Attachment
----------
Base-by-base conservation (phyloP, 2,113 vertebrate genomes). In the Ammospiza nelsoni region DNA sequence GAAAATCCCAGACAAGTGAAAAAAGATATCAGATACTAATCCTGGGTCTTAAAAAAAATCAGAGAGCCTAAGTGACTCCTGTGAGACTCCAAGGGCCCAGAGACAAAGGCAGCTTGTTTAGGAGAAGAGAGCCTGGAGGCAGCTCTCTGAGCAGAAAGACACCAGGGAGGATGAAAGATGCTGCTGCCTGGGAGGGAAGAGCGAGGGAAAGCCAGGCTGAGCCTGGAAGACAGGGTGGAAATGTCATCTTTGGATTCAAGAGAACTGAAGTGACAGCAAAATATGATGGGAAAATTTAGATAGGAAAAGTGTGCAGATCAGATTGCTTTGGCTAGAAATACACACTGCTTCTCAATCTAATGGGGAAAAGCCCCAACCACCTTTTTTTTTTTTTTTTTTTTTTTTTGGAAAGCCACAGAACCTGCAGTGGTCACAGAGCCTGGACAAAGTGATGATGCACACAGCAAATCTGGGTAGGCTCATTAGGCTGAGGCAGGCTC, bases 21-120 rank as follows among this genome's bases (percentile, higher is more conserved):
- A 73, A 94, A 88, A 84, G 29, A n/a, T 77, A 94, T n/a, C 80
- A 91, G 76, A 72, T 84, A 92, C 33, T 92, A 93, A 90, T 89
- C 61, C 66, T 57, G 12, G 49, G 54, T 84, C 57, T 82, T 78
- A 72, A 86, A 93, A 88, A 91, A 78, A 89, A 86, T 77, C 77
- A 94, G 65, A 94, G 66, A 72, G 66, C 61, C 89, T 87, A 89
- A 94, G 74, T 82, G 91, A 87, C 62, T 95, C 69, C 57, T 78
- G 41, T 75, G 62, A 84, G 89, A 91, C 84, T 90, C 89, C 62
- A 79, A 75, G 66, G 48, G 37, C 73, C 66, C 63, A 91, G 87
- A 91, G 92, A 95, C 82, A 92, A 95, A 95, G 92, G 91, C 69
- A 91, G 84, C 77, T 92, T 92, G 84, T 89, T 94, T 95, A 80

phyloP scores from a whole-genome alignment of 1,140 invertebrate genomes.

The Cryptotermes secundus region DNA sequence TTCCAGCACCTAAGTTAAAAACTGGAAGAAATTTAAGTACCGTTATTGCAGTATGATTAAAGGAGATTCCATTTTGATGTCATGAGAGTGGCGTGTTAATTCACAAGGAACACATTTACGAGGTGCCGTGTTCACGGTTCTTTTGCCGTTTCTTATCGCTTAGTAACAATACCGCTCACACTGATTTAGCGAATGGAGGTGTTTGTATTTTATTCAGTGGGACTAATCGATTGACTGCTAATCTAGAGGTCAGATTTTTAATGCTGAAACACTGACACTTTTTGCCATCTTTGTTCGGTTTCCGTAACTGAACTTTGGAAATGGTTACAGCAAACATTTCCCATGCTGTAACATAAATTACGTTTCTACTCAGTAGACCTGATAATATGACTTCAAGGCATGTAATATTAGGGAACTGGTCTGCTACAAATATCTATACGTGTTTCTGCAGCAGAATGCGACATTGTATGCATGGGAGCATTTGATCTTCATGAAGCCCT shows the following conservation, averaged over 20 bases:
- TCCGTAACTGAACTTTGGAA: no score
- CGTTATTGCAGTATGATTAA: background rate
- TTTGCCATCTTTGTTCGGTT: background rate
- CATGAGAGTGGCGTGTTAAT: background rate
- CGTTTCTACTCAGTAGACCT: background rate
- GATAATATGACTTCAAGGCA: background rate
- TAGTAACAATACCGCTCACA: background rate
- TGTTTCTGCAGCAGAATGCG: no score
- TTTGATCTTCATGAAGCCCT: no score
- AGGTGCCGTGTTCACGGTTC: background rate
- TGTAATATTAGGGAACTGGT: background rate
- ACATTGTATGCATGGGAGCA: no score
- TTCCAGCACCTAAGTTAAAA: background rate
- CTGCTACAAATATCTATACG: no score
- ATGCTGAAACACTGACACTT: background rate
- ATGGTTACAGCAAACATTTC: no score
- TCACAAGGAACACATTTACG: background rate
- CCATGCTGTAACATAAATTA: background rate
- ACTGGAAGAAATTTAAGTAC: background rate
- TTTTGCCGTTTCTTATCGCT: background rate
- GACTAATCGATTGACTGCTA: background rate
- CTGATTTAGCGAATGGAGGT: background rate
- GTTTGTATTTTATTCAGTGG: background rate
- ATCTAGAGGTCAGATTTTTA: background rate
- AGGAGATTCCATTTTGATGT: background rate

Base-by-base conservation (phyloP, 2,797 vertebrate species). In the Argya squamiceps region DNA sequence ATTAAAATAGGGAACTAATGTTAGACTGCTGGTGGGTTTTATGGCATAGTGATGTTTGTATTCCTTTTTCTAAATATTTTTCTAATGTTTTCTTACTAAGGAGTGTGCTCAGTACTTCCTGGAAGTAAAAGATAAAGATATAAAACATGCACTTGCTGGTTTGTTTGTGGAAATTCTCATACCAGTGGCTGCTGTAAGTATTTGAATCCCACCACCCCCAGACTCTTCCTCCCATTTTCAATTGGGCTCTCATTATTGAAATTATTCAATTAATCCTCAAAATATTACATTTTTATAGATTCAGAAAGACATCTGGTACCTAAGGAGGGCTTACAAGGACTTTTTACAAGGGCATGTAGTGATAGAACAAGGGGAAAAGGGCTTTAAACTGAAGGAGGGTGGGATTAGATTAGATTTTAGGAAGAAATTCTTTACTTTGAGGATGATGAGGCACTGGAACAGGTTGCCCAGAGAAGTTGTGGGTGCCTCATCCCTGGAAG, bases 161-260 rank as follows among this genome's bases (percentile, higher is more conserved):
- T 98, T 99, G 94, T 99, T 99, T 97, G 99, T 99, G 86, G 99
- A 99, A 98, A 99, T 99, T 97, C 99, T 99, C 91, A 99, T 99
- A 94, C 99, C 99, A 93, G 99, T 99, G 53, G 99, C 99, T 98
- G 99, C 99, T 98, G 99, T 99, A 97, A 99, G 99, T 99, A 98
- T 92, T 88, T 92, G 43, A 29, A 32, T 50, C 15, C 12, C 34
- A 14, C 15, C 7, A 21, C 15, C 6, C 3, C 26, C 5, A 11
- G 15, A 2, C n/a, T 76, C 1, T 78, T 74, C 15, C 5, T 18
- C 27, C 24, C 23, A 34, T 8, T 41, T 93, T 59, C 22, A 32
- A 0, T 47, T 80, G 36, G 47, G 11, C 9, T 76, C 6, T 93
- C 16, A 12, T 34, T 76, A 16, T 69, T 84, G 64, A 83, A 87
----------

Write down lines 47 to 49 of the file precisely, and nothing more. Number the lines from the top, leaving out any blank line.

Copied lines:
- C 27, C 24, C 23, A 34, T 8, T 41, T 93, T 59, C 22, A 32
- A 0, T 47, T 80, G 36, G 47, G 11, C 9, T 76, C 6, T 93
- C 16, A 12, T 34, T 76, A 16, T 69, T 84, G 64, A 83, A 87